My journey with Abbey & other horsey bits 'n' bobs



Thank goodness for the yard owner

Yard owners and managers often come in for some hefty criticism especially on the equestrian forums.

I don’t envy them; from managing the grazing and maintaining the yard, to resolving livery squabbles and caring foe our most precious equines, they have a tough job.

I’m sure that there are bad’uns out there but mine are great. The husband and wife team (and wider family that chip in) do everything they can to ensure the yard is a happy place for their liveries and their horses.

Twice this summer I’ve gone away and both times Abbey has required medical attention. The first time, she was bitten on her girly bits and, just like last time, she was very uncomfortable (who wouldn’t be!)

The YO tended to her bite, working out that aloe vera was more soothing for her than the sudocrem I’d been applying. Applying it couldn’t have been easy with Abbey dancing like she’s on hot coals, with added tail swishes.

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Horse Ulcers – A short guide

Heads up – I’m not a vet nor a nutritional expert. I am, however, a horse owner with a problem and like most crazy-horse-owners-with-a-problem I’ve extensively Googled it and joined all the Facebook groups! Here’s a summary of my findings (maybe it’ll save you a bit of time!):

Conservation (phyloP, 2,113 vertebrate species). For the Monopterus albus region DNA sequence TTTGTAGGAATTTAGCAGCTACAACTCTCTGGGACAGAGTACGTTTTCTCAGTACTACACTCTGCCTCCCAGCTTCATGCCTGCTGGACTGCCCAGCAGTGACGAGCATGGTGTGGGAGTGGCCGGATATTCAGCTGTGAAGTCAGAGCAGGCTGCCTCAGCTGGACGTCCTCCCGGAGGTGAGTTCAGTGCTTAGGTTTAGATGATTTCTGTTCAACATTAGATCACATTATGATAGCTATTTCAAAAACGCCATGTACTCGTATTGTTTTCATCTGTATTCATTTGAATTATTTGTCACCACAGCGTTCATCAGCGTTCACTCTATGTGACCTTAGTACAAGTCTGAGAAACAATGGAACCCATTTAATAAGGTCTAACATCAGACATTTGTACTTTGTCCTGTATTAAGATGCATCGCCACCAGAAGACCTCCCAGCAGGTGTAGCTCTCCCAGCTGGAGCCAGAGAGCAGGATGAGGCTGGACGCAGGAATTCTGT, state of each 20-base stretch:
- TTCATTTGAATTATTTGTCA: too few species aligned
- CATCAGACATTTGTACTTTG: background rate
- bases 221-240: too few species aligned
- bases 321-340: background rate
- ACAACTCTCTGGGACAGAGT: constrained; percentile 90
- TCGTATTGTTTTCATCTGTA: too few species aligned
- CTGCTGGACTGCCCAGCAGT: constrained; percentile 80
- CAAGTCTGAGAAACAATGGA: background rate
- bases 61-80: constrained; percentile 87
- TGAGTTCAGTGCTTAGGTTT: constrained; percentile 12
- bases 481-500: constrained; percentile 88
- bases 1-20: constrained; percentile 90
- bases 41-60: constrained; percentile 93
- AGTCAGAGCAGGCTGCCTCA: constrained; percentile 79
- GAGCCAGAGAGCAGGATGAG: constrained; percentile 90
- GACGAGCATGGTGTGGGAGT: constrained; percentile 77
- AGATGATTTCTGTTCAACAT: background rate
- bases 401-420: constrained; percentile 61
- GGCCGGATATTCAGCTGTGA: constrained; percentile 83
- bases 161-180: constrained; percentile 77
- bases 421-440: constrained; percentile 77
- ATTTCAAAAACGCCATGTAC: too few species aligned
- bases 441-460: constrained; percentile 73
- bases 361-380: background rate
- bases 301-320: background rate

Ulcers and Causes

Ulcers can occur in two parts of a horse – the stomach and/or the hind gut. A horse with stomach ulcers are said to have equine squamous gastric disease (ESGD) and/or equine glandular gastric disease (EGGD), depending on where in the stomach the ulcers are present. EGSD describes ulcers in the upper part of the stomach and EGGD the lower.  It’s quite common for horses to have both the stomach and the hindgut.

Stomach ulcers and hind gut ulcers are caused by stomach acid burning the sensitive linings, causing lesions known as ulcers.

Continue reading “Horse Ulcers – A short guide”

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